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Does Your Loan Help You Save For Retirement? It Should.

John Waupsh is Chief Innovation Officer of Kasasa, an award-winning financial technology and marketing technology provider. Ahead of his session at FinovateSpring where John will talk about the role of the branch in a digital world, he discusses how loans should help people save for retirement.

Building retirement savings is not a strong suit for many Americans. According to a 2018 survey by GoBankingRates, more than 40 percent of Americans have less than $10,000 saved for retirement, including the 14 percent with $0 saved for retirement. Financial planning experts frequently recommend having at least eight times your salary saved for your post-career future, and with life expectancy continuing to increase, the minimal recommend savings will likely rise even higher.

It’s so easy for consumers to put off saving for retirement. Their last day on the job seems so far away, and bearing today’s financial burdens like bills and loan payments often means restricting, reducing or simply never beginning to save for tomorrow.

But there’s a better way.

Historically, consumers have often felt like they must jump through three hoops before starting to save for retirement or increasing investments in their future. First, they must be meeting their primary needs like paying power bills and buying groceries. Second, many want to build cushions of both emergency and “fun money,” in case the need arises to pay for a last-minute home repair, an unforeseen medical expense or even a spontaneous weekend vacation. Last, many want to pay off their debt before beginning to save or increasing retirement contributions. These second and third hoops are where many consumers are missing out.

Despite the fact that most Americans want to pay off their loans faster to increase retirement savings, those that meet their primary needs rarely pay extra toward their monthly loan payments because it’s money they can never get back if they need or want it later.

That’s changing with the Kasasa Loan. It is the only loan product that can serve as a tool for building savings through the ability to take-back extra payments.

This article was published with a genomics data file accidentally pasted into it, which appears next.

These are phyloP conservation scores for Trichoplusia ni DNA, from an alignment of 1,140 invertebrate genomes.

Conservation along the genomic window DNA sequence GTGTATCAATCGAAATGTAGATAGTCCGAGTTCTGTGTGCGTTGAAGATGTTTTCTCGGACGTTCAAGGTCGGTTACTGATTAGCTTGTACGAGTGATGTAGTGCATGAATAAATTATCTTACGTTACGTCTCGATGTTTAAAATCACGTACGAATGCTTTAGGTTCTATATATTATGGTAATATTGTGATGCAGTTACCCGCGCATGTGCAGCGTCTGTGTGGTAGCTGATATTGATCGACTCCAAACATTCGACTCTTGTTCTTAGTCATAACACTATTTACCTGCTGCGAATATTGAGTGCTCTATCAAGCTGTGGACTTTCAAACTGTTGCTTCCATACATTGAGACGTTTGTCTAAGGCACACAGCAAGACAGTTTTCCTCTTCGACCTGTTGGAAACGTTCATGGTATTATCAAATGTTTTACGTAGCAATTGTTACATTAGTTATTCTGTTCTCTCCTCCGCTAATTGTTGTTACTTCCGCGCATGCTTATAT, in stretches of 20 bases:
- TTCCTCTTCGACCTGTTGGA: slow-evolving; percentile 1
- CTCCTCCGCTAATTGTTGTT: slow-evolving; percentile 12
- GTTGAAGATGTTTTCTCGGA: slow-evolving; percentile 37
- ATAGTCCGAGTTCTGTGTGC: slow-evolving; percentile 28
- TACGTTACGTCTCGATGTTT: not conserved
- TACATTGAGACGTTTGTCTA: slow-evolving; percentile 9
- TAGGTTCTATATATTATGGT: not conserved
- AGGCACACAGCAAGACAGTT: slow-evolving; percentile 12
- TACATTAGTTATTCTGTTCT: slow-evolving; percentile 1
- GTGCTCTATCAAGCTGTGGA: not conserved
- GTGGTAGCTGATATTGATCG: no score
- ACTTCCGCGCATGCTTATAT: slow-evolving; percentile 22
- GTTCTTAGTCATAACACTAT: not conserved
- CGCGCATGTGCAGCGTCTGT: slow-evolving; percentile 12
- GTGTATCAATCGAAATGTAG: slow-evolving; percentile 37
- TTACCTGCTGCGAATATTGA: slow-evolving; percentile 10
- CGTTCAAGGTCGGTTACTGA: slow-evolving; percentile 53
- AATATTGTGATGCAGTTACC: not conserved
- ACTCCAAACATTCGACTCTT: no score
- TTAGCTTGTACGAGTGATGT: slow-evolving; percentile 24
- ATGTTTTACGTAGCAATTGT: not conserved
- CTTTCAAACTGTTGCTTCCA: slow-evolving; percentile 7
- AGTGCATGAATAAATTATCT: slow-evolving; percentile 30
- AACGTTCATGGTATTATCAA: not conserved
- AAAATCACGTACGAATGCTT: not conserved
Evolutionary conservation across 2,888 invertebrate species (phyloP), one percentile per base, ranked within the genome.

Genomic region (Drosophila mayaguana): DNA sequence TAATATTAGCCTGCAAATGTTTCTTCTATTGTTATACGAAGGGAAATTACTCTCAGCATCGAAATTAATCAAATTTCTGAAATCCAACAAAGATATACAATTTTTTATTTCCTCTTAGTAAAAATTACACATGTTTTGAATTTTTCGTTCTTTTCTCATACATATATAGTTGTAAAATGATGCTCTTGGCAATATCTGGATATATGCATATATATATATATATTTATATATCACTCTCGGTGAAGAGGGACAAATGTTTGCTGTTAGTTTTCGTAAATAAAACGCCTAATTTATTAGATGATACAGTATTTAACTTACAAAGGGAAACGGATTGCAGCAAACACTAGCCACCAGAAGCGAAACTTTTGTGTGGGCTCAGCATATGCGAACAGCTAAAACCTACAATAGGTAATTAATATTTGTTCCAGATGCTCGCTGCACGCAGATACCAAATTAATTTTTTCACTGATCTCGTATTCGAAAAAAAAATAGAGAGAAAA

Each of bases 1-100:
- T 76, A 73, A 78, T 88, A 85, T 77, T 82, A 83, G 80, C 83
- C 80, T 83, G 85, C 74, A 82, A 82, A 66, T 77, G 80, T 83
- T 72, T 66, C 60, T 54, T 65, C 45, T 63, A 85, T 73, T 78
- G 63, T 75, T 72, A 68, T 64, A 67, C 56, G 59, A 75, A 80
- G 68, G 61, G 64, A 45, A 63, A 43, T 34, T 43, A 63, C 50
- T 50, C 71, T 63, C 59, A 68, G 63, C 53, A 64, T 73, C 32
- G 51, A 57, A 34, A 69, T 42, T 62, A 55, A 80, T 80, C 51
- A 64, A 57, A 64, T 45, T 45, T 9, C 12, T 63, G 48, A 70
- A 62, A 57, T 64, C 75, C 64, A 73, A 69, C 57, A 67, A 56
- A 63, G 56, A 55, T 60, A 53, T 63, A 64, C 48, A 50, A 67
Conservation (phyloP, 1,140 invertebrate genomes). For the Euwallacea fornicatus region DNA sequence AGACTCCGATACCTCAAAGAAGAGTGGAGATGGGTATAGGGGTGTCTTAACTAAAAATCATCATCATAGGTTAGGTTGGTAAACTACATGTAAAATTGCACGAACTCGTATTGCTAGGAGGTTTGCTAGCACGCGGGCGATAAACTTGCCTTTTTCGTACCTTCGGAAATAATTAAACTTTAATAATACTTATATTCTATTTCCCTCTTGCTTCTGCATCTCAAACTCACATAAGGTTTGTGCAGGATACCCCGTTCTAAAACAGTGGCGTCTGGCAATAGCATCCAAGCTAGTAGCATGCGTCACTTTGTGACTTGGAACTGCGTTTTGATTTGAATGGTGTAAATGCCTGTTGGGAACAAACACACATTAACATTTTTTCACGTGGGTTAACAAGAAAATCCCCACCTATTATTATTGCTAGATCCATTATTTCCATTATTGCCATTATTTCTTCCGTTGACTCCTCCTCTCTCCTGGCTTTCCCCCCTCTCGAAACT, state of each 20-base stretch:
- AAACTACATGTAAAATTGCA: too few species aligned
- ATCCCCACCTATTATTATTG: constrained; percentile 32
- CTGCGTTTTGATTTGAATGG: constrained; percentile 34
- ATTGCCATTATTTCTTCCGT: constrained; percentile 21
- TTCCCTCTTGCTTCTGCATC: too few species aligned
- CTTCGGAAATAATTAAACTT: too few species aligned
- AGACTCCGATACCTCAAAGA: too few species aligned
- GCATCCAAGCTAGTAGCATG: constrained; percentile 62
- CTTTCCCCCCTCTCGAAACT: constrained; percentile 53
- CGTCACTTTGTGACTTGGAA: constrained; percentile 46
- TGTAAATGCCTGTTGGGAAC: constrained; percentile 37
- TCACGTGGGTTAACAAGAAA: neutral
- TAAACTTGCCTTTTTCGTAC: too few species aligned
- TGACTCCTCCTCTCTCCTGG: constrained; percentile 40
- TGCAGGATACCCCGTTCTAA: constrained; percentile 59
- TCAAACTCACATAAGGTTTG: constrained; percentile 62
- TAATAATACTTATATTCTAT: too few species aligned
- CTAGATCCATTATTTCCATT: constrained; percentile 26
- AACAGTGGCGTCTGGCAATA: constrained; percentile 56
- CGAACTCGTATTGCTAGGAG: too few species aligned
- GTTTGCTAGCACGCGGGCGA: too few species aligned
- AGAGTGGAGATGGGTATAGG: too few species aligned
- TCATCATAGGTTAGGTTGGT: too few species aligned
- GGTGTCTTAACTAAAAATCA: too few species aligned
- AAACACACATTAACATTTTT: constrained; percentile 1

A loan that allows borrowers to pay ahead to reduce debt, but take that extra back if they need it, eliminates the fear of parting with ‘extra money,’ enabling the consumer to make better financial decisions like paying down debt faster. And when debt is paid down sooner, consumers are freed up to boost retirement savings earlier, when it really counts due to the power of compound interest. Consumers like this option. In fact, according to a recent study, nine out of ten consumers prefer a loan with take-back functionality over comparably priced loans, and 98 percent of consumers say they would refinance existing debt at the same rate to have the flexibility of taking back their extra payments.

In addition to flexibility, visual transparency is something that the lending world has been lacking until now. The innovation of sleek, mobile-friendly dashboards in personal financial management (PFM) apps have long helped consumers budget and visually understand their money. Consumers should now expect the same features from a loan. Having the ability to actually see the impact of extra payments enables borrowers to comprehend better the impact of paying down their loan faster and therefore, make smarter financial decisions for their future.

As Baby Boomers, Gen Xers, Millennials and even Generation Z inch closer to retirement, there is an opportunity for these consumers to make better borrowing decisions by choosing a loan that is extremely flexible, easy to work with, and visually transparent. In the past, taking out a loan has prevented consumers from saving for their future. Now, it is possible for them to borrow in a way that not only doesn’t hurt their retirement funds but actually helps them save.

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